What’s the XIC ETF?
The Core S&P/TSX Capped Composite Index ETF (TSX:XIC) invests in the top Canadian firms listed on the Toronto Stock Exchange. It is an all-equity ETF that provides you exposure to a basket of blue-chip Canadian equity assets, with no exposure to fixed-income instruments such as bonds or guaranteed investment certificates (GICs). It essentially tracks the Canadian stock market’s performance.
The XIC ETF is one of the oldest ETFs and has a long track record that you may look at if you want to consider it as part of your long-term investing strategy.
Some Key Facts:
- Inception Date: February 16, 2001
- Net Assets: CAD 8,551,009,512 (as of June 13th)
- MER: 0.06%
- Number of holding: 229
- Distribution Yield: 2.52%
- 12 months Trailing Yield: 2.57%
- Dividend Schedule: Quarterly
- P/E Ratio: 20.91%
- Risk: Medium-rated
- Exchange: Toronto Stock exchange
Pros of XIC:
- Low-cost ETF
- Allows you to own the top Canadian firm on the stock market
- Perfect for as a long-term core investment
Cons of XIC ETF:
- Only invests in equity securities
- No geographic diversity
Top 10 Holdings:
The iShares XIC ETF has invested 99.84% of its assets in stocks. Cash and derivatives account for the remaining 0.16% of the fund’s assets. The XIC ETF holds a wide majority of financial stocks as this sector constitutes a third of its portfolio. The XIC ETF allocates 30.19% of its assets into the financial sector, 12.50% into the materials sector, and 12.05% into the industrial sector. The real estate industry has the lowest sector weighted, at 3.08%.
Royal Bank of Canada is its most significant holding at 6.16%. It is followed closely by Shopify and The Toronto-Dominion Bank, at 5.82% and 5.49%. Some other financial institutions include The Bank of Nova Scotia (4th), the Bank of Montreal (8th), Brookfield Asset Management (7th), and the Canadian Imperial Bank of Commerce (9th).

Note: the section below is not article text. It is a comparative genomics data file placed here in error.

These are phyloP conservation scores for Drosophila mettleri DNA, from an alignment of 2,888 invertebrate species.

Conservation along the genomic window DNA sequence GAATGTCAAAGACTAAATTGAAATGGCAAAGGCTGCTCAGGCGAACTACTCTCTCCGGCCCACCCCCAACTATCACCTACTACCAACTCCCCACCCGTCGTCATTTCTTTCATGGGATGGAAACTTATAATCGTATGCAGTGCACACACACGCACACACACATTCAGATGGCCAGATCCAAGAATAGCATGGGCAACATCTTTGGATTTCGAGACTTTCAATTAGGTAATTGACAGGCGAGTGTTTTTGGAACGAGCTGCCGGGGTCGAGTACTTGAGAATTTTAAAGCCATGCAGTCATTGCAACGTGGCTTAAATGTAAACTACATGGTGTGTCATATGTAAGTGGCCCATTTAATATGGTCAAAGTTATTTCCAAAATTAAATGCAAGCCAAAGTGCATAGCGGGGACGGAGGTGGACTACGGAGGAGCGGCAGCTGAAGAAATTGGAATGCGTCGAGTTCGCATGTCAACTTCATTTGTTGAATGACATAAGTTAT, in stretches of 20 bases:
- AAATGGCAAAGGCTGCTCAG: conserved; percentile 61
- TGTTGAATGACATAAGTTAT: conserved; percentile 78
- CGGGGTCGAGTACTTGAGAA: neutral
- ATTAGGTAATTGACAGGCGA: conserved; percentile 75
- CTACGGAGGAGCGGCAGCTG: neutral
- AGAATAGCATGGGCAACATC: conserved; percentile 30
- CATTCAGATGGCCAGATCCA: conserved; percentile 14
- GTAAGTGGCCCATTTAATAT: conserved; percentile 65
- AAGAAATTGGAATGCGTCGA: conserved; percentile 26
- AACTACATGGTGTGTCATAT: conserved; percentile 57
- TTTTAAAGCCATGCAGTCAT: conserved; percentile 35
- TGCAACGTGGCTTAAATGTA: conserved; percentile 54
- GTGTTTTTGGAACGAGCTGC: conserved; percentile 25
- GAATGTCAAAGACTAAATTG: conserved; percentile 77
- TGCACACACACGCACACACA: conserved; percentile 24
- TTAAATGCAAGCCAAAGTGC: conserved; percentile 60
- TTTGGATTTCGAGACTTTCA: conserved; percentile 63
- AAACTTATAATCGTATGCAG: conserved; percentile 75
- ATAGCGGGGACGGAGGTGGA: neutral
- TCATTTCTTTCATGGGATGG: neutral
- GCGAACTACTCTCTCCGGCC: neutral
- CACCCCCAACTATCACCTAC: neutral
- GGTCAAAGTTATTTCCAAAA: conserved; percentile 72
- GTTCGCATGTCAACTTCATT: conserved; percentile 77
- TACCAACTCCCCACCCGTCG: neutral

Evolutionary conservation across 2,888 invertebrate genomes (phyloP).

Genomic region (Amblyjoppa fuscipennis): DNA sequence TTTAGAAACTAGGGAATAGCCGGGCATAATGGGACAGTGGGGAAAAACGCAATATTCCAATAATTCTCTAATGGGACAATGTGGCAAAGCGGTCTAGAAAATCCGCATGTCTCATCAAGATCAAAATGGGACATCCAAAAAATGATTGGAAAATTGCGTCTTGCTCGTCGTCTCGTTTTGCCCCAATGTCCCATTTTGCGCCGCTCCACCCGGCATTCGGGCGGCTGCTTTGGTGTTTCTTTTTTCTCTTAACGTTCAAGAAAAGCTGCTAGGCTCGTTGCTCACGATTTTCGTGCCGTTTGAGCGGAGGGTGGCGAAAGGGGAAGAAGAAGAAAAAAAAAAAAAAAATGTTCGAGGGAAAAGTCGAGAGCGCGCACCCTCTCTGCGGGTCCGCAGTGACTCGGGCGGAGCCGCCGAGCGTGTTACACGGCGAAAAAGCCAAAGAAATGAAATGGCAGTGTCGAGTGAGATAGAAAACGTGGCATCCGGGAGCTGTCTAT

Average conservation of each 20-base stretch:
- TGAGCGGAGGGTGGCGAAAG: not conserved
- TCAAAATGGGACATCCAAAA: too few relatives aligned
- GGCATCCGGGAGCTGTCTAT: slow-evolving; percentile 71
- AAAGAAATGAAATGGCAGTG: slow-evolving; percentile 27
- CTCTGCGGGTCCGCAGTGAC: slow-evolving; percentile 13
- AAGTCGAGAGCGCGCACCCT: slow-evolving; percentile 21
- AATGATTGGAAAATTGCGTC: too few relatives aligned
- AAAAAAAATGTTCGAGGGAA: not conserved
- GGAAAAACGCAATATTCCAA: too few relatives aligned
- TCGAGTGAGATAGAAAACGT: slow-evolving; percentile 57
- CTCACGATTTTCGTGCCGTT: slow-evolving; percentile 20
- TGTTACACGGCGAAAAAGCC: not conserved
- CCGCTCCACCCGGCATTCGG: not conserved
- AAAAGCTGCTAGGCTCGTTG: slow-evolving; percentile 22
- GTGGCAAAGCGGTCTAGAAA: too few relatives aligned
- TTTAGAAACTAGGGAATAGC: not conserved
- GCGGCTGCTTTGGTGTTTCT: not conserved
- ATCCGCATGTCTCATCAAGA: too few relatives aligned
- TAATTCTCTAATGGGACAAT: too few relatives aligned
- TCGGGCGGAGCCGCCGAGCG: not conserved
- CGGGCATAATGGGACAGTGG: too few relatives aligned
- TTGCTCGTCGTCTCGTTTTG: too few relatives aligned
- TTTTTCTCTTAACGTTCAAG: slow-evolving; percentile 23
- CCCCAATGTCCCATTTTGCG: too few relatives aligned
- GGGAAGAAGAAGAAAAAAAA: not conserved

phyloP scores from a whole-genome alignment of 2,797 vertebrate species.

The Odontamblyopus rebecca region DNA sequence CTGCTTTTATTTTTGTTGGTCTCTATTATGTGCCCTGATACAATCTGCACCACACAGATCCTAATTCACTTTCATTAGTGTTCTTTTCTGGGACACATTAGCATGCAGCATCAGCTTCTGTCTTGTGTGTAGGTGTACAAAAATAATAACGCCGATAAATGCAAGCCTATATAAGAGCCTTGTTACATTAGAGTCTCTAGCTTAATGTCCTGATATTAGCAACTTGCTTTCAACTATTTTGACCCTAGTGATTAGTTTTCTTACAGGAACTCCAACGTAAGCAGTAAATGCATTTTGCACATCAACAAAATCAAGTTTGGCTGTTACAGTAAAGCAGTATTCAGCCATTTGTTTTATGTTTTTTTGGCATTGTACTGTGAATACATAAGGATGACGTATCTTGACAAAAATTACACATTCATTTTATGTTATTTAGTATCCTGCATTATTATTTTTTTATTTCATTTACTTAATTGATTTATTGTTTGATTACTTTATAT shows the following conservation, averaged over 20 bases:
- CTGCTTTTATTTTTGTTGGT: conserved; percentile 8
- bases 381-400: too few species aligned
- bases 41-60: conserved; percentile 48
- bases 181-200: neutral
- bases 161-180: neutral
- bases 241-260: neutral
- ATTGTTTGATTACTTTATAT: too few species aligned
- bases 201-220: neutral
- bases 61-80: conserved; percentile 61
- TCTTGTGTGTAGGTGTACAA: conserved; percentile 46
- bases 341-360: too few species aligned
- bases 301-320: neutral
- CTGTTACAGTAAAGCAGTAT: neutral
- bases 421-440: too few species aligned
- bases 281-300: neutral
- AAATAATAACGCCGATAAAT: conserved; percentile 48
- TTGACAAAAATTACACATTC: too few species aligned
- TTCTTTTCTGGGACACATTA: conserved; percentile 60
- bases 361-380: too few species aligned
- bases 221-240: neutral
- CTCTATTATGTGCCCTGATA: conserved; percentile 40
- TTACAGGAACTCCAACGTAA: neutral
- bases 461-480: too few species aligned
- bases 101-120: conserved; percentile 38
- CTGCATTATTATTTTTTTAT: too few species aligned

At 0.06%, the Management Expense Ratio (MER) of iShares XIC is lower than that of numerous other ETFs. As a result, it’s a very low-cost ETF to consider for your investment portfolio.
It is less expensive than many other ETFs with similar financial sector exposure. In terms of investing objectives and asset allocation, it also costs a lot less than some of the closest comparable ETFs.
Performance and Returns
It’s no surprise that iShares XIC has outperformed inflation rates over the long term as it invests primarily in equities assets that represent the whole Canadian stock market. The ETF successfully matches the performance of the TSX, and Canadian equities have enjoyed a two-decade winning streak.
Should you add XIC in your portfolio?
The iShares XIC ETF is a medium-risk investment, but because of its all-equity exposure, it might be a difficult asset to consider adding to your portfolio. The ETF’s performance is based on the performance of equity securities traded on the Toronto Stock Exchange, with no fixed-income assets to help offset market volatility. It might be a risky investment as there is nothing to offset losses if the stock market crashes.